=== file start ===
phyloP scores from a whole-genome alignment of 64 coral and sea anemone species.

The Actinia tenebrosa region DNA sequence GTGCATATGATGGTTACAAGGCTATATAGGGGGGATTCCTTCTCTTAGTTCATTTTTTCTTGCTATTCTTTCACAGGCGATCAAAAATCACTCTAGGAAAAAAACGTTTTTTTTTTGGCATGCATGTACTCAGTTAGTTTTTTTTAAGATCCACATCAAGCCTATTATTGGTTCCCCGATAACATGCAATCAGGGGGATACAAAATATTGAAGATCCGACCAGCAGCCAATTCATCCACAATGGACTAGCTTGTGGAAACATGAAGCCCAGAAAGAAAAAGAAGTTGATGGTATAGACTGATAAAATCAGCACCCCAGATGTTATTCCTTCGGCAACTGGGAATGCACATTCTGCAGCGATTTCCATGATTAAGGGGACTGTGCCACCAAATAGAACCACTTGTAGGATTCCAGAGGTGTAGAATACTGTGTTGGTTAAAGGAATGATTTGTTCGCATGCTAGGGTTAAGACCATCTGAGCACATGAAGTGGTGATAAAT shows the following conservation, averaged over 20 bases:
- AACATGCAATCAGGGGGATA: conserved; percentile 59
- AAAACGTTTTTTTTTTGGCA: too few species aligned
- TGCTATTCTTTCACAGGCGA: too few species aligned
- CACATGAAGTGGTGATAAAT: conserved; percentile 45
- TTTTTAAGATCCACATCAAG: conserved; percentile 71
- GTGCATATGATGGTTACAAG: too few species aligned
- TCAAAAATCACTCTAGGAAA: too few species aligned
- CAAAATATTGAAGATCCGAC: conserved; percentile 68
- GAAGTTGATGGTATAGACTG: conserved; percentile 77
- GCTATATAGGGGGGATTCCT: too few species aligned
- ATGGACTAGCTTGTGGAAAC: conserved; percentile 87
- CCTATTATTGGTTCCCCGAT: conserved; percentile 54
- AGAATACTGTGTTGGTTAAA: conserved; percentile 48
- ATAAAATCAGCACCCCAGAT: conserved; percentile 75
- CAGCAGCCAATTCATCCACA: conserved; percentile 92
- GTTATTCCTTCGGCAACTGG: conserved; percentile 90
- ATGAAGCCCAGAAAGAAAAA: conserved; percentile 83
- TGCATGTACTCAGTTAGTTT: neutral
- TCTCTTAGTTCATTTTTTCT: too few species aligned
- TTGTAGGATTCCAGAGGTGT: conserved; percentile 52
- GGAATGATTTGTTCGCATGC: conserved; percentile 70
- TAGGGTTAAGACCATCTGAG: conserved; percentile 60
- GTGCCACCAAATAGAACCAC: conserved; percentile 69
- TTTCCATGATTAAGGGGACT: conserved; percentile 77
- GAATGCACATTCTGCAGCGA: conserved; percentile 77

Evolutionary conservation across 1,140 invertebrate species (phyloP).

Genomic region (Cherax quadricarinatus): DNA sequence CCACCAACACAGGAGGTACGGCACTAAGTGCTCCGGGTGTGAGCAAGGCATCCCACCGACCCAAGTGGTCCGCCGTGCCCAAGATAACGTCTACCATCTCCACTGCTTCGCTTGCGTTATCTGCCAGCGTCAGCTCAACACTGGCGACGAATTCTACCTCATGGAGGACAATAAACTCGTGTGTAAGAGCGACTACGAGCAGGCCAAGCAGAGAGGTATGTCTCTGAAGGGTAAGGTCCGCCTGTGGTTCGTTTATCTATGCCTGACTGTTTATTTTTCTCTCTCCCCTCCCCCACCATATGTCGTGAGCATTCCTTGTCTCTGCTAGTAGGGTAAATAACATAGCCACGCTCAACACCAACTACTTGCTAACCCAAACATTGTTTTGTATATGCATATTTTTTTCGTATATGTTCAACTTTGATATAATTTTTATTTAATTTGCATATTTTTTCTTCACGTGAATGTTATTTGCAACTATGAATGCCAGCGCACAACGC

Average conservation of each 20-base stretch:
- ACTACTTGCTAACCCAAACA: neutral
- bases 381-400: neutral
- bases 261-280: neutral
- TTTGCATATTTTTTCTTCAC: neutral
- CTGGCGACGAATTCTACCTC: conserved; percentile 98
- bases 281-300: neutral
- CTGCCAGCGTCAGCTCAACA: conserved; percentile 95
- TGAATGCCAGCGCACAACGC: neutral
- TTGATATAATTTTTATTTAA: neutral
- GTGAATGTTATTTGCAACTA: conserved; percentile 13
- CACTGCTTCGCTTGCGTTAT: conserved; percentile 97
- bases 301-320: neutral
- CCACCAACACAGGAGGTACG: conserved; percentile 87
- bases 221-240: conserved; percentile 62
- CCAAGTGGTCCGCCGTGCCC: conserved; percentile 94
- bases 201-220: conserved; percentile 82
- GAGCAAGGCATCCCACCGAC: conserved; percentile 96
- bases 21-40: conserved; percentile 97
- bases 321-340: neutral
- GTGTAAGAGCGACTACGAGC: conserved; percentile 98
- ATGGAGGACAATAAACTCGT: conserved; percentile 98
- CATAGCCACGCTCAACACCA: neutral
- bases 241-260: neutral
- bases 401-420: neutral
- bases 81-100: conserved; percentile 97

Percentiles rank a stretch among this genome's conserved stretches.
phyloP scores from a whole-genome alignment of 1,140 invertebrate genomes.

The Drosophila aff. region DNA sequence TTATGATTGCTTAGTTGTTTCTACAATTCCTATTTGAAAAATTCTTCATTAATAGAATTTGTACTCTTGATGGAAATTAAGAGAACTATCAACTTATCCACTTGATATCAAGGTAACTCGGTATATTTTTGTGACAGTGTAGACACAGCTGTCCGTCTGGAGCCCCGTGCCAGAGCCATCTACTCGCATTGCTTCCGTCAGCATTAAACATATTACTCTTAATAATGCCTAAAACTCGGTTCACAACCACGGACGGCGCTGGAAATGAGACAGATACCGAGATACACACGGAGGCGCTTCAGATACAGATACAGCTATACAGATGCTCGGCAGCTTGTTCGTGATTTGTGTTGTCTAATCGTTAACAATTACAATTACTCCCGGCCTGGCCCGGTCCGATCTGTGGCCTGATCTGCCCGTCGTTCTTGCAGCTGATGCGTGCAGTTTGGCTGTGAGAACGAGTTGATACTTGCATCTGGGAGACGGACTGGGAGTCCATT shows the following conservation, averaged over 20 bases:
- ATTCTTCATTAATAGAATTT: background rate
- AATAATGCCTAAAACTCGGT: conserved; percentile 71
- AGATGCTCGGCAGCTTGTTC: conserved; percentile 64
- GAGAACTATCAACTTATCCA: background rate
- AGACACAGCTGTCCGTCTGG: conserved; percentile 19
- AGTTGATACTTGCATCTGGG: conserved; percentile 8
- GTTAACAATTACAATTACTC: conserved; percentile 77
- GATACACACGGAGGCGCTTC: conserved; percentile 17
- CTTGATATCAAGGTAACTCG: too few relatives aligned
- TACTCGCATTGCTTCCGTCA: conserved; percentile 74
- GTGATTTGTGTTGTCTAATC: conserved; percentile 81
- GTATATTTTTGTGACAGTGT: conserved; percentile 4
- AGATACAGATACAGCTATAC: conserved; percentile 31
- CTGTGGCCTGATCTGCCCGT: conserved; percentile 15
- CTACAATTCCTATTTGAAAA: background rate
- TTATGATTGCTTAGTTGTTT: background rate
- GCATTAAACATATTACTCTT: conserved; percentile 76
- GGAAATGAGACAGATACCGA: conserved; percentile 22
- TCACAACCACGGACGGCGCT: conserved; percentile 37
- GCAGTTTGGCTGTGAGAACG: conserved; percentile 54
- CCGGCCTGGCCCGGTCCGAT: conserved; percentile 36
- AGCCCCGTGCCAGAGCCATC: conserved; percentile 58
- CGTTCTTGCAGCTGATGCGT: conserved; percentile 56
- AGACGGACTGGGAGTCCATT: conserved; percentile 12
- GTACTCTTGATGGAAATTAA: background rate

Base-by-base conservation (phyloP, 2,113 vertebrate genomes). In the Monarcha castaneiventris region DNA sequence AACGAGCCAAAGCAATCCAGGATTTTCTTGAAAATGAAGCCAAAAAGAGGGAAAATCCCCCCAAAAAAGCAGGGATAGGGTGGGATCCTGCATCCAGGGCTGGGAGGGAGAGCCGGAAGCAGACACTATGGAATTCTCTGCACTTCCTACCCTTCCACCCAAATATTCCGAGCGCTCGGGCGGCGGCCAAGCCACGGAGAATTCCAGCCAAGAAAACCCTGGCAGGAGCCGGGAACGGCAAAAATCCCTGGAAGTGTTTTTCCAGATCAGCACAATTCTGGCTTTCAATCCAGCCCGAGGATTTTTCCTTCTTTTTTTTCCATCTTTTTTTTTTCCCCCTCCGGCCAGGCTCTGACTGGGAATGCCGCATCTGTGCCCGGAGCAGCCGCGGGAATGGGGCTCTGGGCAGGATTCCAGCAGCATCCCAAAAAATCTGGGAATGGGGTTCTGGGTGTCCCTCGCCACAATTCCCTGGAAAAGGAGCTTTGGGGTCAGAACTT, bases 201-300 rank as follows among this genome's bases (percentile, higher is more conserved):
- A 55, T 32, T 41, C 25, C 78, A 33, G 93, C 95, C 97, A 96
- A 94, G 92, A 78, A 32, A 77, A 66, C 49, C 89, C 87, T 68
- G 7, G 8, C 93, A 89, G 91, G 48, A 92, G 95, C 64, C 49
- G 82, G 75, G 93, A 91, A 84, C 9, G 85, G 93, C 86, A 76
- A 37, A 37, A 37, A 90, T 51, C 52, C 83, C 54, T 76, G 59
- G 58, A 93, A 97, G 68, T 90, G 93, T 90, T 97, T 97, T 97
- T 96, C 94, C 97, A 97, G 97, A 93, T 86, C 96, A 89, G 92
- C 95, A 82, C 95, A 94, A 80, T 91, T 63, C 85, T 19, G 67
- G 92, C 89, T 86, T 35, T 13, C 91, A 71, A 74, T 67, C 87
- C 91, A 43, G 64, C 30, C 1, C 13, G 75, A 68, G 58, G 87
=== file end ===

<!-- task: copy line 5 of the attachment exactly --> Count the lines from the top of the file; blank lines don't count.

- TGCTATTCTTTCACAGGCGA: too few species aligned